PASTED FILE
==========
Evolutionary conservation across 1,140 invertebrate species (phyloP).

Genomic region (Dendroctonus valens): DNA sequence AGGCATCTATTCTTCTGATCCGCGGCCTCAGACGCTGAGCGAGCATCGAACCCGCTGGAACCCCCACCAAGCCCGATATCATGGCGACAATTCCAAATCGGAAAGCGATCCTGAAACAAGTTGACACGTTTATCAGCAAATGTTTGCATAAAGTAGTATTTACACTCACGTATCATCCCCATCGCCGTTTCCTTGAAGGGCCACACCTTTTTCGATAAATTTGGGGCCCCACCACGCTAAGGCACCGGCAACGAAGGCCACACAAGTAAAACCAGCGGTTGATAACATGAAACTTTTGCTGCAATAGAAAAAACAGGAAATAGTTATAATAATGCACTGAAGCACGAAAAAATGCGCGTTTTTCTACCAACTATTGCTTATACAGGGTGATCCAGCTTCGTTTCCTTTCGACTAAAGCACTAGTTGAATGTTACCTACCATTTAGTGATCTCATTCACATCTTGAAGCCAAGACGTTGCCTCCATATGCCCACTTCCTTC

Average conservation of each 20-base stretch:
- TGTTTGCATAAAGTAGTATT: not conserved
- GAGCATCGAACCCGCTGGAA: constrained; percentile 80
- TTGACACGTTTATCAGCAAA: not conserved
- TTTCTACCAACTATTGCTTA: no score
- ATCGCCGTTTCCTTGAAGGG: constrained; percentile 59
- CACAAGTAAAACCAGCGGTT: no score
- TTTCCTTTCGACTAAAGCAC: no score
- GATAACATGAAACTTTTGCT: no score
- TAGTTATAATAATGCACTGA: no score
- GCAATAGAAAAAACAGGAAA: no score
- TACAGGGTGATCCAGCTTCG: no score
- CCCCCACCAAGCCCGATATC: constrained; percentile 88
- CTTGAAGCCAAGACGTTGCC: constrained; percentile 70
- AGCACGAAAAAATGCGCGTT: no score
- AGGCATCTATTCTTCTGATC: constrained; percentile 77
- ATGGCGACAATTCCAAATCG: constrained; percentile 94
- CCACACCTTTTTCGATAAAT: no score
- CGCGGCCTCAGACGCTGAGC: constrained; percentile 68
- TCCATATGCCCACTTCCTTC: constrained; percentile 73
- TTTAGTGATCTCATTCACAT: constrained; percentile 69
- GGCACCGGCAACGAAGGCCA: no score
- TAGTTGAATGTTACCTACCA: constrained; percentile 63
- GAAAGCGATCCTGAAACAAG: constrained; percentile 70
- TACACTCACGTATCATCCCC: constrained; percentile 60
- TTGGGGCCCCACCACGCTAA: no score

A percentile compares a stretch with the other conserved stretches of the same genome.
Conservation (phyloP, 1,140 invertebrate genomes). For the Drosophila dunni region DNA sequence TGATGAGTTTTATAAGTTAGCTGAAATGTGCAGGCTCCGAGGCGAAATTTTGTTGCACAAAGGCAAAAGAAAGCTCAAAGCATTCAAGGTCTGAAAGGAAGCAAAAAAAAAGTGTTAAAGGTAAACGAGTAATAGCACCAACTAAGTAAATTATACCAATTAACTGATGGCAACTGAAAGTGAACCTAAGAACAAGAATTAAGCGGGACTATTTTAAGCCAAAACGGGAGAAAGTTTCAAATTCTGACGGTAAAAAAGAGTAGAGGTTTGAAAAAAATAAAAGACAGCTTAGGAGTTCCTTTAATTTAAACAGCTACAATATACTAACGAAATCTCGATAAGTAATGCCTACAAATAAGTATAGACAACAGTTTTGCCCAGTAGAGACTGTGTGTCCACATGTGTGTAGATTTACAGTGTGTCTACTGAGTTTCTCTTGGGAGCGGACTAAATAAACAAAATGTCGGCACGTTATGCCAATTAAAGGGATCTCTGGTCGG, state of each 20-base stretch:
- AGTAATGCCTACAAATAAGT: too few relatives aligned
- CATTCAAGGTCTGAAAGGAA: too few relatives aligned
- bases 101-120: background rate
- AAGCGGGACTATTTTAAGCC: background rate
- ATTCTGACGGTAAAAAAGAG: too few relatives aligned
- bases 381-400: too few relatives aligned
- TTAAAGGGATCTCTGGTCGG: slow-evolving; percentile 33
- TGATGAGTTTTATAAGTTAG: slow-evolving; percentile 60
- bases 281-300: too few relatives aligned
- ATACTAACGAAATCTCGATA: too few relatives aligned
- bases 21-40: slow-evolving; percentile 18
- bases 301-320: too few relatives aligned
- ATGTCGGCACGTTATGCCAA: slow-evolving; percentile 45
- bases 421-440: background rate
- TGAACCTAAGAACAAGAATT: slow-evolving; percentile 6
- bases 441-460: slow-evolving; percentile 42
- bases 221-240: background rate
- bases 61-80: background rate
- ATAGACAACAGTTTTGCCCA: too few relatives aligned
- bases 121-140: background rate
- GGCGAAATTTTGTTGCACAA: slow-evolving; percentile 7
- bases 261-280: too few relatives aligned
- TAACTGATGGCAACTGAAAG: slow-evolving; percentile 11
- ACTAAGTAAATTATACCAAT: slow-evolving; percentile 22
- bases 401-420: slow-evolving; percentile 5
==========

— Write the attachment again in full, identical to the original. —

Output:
Evolutionary conservation across 1,140 invertebrate species (phyloP).

Genomic region (Dendroctonus valens): DNA sequence AGGCATCTATTCTTCTGATCCGCGGCCTCAGACGCTGAGCGAGCATCGAACCCGCTGGAACCCCCACCAAGCCCGATATCATGGCGACAATTCCAAATCGGAAAGCGATCCTGAAACAAGTTGACACGTTTATCAGCAAATGTTTGCATAAAGTAGTATTTACACTCACGTATCATCCCCATCGCCGTTTCCTTGAAGGGCCACACCTTTTTCGATAAATTTGGGGCCCCACCACGCTAAGGCACCGGCAACGAAGGCCACACAAGTAAAACCAGCGGTTGATAACATGAAACTTTTGCTGCAATAGAAAAAACAGGAAATAGTTATAATAATGCACTGAAGCACGAAAAAATGCGCGTTTTTCTACCAACTATTGCTTATACAGGGTGATCCAGCTTCGTTTCCTTTCGACTAAAGCACTAGTTGAATGTTACCTACCATTTAGTGATCTCATTCACATCTTGAAGCCAAGACGTTGCCTCCATATGCCCACTTCCTTC

Average conservation of each 20-base stretch:
- TGTTTGCATAAAGTAGTATT: not conserved
- GAGCATCGAACCCGCTGGAA: constrained; percentile 80
- TTGACACGTTTATCAGCAAA: not conserved
- TTTCTACCAACTATTGCTTA: no score
- ATCGCCGTTTCCTTGAAGGG: constrained; percentile 59
- CACAAGTAAAACCAGCGGTT: no score
- TTTCCTTTCGACTAAAGCAC: no score
- GATAACATGAAACTTTTGCT: no score
- TAGTTATAATAATGCACTGA: no score
- GCAATAGAAAAAACAGGAAA: no score
- TACAGGGTGATCCAGCTTCG: no score
- CCCCCACCAAGCCCGATATC: constrained; percentile 88
- CTTGAAGCCAAGACGTTGCC: constrained; percentile 70
- AGCACGAAAAAATGCGCGTT: no score
- AGGCATCTATTCTTCTGATC: constrained; percentile 77
- ATGGCGACAATTCCAAATCG: constrained; percentile 94
- CCACACCTTTTTCGATAAAT: no score
- CGCGGCCTCAGACGCTGAGC: constrained; percentile 68
- TCCATATGCCCACTTCCTTC: constrained; percentile 73
- TTTAGTGATCTCATTCACAT: constrained; percentile 69
- GGCACCGGCAACGAAGGCCA: no score
- TAGTTGAATGTTACCTACCA: constrained; percentile 63
- GAAAGCGATCCTGAAACAAG: constrained; percentile 70
- TACACTCACGTATCATCCCC: constrained; percentile 60
- TTGGGGCCCCACCACGCTAA: no score

A percentile compares a stretch with the other conserved stretches of the same genome.
Conservation (phyloP, 1,140 invertebrate genomes). For the Drosophila dunni region DNA sequence TGATGAGTTTTATAAGTTAGCTGAAATGTGCAGGCTCCGAGGCGAAATTTTGTTGCACAAAGGCAAAAGAAAGCTCAAAGCATTCAAGGTCTGAAAGGAAGCAAAAAAAAAGTGTTAAAGGTAAACGAGTAATAGCACCAACTAAGTAAATTATACCAATTAACTGATGGCAACTGAAAGTGAACCTAAGAACAAGAATTAAGCGGGACTATTTTAAGCCAAAACGGGAGAAAGTTTCAAATTCTGACGGTAAAAAAGAGTAGAGGTTTGAAAAAAATAAAAGACAGCTTAGGAGTTCCTTTAATTTAAACAGCTACAATATACTAACGAAATCTCGATAAGTAATGCCTACAAATAAGTATAGACAACAGTTTTGCCCAGTAGAGACTGTGTGTCCACATGTGTGTAGATTTACAGTGTGTCTACTGAGTTTCTCTTGGGAGCGGACTAAATAAACAAAATGTCGGCACGTTATGCCAATTAAAGGGATCTCTGGTCGG, state of each 20-base stretch:
- AGTAATGCCTACAAATAAGT: too few relatives aligned
- CATTCAAGGTCTGAAAGGAA: too few relatives aligned
- bases 101-120: background rate
- AAGCGGGACTATTTTAAGCC: background rate
- ATTCTGACGGTAAAAAAGAG: too few relatives aligned
- bases 381-400: too few relatives aligned
- TTAAAGGGATCTCTGGTCGG: slow-evolving; percentile 33
- TGATGAGTTTTATAAGTTAG: slow-evolving; percentile 60
- bases 281-300: too few relatives aligned
- ATACTAACGAAATCTCGATA: too few relatives aligned
- bases 21-40: slow-evolving; percentile 18
- bases 301-320: too few relatives aligned
- ATGTCGGCACGTTATGCCAA: slow-evolving; percentile 45
- bases 421-440: background rate
- TGAACCTAAGAACAAGAATT: slow-evolving; percentile 6
- bases 441-460: slow-evolving; percentile 42
- bases 221-240: background rate
- bases 61-80: background rate
- ATAGACAACAGTTTTGCCCA: too few relatives aligned
- bases 121-140: background rate
- GGCGAAATTTTGTTGCACAA: slow-evolving; percentile 7
- bases 261-280: too few relatives aligned
- TAACTGATGGCAACTGAAAG: slow-evolving; percentile 11
- ACTAAGTAAATTATACCAAT: slow-evolving; percentile 22
- bases 401-420: slow-evolving; percentile 5